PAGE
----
Sure a LA NINA WINTER does favor warmer than normal in the Southeast on average. But the SSW events and behavior of the (AO/NAO) are wild cards that can flip the script if the stratospheric polar vortex ends up weak during winter, but those are things that can’t be forecast with accuracy this far in advance.

Last winter for example, was a first year La Nina but oops, the winter temperatures were opposite the composite mean of past La Nina’s in most of the country:

This is why it is important to remember that having an El Nino or a La Nina is NOT THE ONLY driver of the winter weather patterns, the totality of the global ocean-land-atmosphere-stratosphere matters and not all of those factors are predictable months in advance, we can only make a best estimate.

Long time followers/radio listeners know the details about the various inputs to long-range outlooks because I’ve explained them many times over the past decades so I won’t repeat them here to save time. But obviously since you’re looking at this on the web that means you can look up any terms used to learn as much as you want to go more in-depth. I’ve posted multiple blogs on the subject of winter over the past couple months that you can still view if you missed them.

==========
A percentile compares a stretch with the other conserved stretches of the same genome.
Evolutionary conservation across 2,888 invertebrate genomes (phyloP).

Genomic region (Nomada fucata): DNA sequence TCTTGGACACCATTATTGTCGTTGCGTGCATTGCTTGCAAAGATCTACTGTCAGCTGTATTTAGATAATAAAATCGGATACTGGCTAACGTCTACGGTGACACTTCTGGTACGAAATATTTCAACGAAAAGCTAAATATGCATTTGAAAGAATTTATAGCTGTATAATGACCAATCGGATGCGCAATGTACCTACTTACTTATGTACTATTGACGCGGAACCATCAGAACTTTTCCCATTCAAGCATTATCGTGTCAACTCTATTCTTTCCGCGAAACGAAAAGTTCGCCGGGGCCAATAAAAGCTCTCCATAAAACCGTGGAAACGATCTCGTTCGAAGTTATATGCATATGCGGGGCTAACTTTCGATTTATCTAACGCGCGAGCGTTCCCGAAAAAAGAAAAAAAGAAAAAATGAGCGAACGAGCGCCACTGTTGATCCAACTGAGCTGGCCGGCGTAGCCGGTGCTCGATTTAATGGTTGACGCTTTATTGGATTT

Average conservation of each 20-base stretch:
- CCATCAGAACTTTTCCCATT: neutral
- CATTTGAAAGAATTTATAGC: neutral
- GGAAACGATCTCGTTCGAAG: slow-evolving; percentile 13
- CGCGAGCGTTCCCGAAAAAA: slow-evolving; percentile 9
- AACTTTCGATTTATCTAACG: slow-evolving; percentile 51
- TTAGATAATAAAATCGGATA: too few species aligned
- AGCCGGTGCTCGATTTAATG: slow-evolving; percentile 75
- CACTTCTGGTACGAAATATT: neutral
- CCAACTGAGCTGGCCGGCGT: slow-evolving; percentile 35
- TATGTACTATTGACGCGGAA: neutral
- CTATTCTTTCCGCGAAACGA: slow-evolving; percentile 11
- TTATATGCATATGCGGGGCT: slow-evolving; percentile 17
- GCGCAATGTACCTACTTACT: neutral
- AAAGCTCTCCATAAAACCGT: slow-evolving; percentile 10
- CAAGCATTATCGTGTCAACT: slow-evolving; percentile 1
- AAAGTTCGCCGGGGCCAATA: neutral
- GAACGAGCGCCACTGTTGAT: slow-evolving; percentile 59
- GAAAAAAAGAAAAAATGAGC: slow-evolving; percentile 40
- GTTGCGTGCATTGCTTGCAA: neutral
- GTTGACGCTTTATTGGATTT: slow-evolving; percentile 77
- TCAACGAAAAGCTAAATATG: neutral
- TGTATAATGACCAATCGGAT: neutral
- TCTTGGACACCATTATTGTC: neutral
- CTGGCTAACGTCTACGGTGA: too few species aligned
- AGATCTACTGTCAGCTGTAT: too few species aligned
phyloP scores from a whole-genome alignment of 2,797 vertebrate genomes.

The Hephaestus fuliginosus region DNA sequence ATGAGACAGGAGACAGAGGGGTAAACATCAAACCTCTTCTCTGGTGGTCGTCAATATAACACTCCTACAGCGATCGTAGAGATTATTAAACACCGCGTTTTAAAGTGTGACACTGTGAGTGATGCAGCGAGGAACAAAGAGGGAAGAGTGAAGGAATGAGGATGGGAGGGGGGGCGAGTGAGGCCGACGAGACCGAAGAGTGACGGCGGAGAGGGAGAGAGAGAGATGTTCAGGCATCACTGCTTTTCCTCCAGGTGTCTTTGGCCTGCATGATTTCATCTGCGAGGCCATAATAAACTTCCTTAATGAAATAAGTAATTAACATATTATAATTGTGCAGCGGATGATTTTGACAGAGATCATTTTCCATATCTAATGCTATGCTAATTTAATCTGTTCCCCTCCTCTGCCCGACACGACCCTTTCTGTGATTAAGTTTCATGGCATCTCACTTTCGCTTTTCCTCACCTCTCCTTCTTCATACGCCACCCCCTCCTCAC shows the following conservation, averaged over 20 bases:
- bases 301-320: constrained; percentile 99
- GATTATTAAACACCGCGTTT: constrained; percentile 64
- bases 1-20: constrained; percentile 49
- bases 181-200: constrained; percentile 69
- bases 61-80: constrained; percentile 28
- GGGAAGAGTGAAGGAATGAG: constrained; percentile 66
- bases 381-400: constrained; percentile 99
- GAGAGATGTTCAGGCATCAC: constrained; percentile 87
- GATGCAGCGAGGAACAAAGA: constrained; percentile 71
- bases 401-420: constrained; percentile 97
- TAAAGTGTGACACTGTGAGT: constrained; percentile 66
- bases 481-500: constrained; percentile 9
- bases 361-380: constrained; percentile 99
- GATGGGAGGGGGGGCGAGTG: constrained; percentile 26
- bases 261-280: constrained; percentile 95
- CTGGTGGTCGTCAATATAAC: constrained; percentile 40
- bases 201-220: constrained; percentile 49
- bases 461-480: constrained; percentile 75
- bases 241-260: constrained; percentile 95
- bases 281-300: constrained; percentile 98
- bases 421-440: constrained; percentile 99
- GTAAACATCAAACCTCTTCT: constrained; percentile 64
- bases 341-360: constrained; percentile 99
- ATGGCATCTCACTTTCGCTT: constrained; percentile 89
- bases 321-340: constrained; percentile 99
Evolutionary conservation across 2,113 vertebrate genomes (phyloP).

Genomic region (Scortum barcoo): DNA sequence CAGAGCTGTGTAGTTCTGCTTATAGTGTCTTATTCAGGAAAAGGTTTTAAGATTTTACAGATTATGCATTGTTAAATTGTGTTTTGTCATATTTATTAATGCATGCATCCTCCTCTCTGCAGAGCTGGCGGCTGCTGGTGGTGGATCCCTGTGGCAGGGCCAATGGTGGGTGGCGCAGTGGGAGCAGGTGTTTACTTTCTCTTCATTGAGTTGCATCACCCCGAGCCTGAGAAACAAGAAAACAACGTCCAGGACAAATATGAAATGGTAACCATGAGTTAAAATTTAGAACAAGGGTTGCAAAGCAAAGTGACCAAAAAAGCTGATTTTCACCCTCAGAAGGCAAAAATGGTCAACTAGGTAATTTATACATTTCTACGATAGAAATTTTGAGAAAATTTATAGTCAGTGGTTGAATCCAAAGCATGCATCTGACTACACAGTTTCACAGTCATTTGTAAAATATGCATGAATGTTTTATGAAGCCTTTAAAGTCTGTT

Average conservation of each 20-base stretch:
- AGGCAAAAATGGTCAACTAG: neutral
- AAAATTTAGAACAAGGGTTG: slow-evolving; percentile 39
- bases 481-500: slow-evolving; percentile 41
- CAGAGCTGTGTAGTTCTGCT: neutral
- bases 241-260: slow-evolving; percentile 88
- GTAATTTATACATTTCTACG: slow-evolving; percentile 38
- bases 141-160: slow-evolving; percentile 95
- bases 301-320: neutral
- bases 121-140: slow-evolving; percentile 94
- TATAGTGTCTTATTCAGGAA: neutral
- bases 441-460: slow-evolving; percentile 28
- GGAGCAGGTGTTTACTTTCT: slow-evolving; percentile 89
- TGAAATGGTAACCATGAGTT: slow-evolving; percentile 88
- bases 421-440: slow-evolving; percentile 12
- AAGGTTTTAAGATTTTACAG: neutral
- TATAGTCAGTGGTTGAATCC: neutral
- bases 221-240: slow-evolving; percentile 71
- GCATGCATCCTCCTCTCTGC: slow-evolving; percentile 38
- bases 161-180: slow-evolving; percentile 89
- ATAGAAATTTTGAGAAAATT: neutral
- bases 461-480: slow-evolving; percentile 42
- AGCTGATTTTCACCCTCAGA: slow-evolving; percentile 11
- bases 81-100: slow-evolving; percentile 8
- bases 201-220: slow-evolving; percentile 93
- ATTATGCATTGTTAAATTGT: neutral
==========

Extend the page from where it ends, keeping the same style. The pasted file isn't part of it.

FACTORS TYPICALLY USED TO COMPILE THE WINTER OUTLOOK:

Solar Cycle/sunspots, ENSO (LaNina/ElNino), IOD/SOI, Sea-Surface Temperature Anomalies across the Northern Hemisphere, North Pole and Eurasian Sea-Ice and snow coverage/advance in Autumn (SCE/SAI), the nature of the hurricane season, Asian-Bering North American teleconnection (ABNA), the nature of the summer and early autumn across North America, Northern Annular Mode (NAM), MJO best estimate, QBO trend and estimate, climate trends, AMO/PDO, Tropical Northern Hemisphere (TNH), research studies, statistical analysis models and dynamic forecast models, NAO/AO/EPO/WPO/PNA/MT-GLAAM estimates, PMM/AMM, SSW event-polar vortex estimate, Circumglobal teleconnections (CGT), high-latitude blocking estimates from these inputs (Greenland block), Rossby Wave jet stream storm track cycles since spring, ENSO-atmosphere evolution using ENSO region 1.2 and MEI/ONI historic comparison, Southern Hemisphere South American Summer to North America winter echo pattern, synoptic evolution of early Autumn.

RAW SOLAR CYCLE ANALOGS FOR THIS WINTER: